Australia Weather News

Mustering will start later than usual on Split Rock Station after a long wet season. - ABC

While some areas in north-west Queensland missed out on drenching rain this season, one grazier says his property is looking the best it has in 20 years as he prepares for the mustering season.

Mick Seymour, from Split Rock station near Camooweal on the Queensland–Northern Territory border, has started mustering late this year to concentrate on drier properties he owns further south.

While the January rain totals in Camooweal this year were more than 50mm above average, February and March were well below average.

However, Mr Seymour said with plenty of rain in 2016 the country only needed small falls for the country to respond.

"It was a pretty long and good wet here, and unfortunately some people didn't get it," Mr Seymour said.

"But this is always a pretty safe little area here along the bitumen for some reason."

Late mustering to concentrate on dry properties

The Seymours also own properties further south in the Winton and Tambo areas, which missed out most of the summer rain.

As a result they left the mustering on Split Rock late and concentrated on de-stocking at Tambo.

"We had a pretty good season at Split Rock so these cows are holding on a lot better than the Tambo ones," Mr Seymour said.

Although the property at Tambo had dried off, Mr Seymour still planned to send stock there from Split Rock.

"There's quite beautiful big weaners [at Split Rock]; it's a shame that we're not closer to a market," he said.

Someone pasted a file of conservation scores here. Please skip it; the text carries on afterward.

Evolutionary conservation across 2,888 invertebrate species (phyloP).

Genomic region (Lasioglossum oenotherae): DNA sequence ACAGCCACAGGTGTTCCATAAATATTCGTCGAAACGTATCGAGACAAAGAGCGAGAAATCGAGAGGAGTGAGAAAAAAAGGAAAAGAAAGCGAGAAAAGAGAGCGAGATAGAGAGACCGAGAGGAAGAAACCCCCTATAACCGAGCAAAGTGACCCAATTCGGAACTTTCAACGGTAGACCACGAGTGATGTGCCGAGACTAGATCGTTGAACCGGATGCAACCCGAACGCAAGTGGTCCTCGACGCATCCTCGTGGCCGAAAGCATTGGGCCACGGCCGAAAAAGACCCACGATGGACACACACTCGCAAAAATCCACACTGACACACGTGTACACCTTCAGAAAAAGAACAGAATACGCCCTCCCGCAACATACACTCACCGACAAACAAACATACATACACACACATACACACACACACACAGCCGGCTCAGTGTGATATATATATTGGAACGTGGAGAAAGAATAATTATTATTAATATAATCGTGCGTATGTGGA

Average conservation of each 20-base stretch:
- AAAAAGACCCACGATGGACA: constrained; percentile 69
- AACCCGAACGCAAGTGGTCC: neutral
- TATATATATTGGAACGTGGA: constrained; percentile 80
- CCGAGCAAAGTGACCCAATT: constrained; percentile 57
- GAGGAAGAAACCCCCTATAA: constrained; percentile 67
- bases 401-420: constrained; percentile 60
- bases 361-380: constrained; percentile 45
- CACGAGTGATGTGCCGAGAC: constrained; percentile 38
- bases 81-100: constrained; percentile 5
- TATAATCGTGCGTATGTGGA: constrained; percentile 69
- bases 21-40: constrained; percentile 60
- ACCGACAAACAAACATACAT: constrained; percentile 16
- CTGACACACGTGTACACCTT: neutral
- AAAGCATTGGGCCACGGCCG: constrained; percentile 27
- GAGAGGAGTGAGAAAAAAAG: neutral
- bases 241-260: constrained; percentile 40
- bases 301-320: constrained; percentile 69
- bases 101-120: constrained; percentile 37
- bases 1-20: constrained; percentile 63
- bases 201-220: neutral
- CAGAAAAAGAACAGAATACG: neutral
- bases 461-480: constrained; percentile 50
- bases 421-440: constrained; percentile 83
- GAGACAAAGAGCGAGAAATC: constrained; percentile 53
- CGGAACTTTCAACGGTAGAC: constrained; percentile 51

"Unfortunately the distance is a bit of a killer with shrinkage and everything else.

"So we process them here, tail them and educate them and take them on to Tambo closer to the sales."

Patchy storms leave some landholders to miss out

Mick Seymour's son Will, who lives on Split Rock, is a helicopter mustering contractor for other stations in the area.

Contrary to Split Rock, Will said he had to start mustering early on some stations further north because they missed out on the rain.

"Some of my clients have multiple operations, like we do, and they've decided to do this end first before they go down and do other places," he said.

"I had a pretty early start, I got three or four clients finished up before Easter."

Will said while more storms came over the gulf country than in previous years, it was not the widespread rain they usually expected.

"A few place just north of here, it's not as good there as what it probably should be," he said.

"They've just missed out because there's only little cells coming through; it wasn't the big monsoon rain that was wide covered."

ABC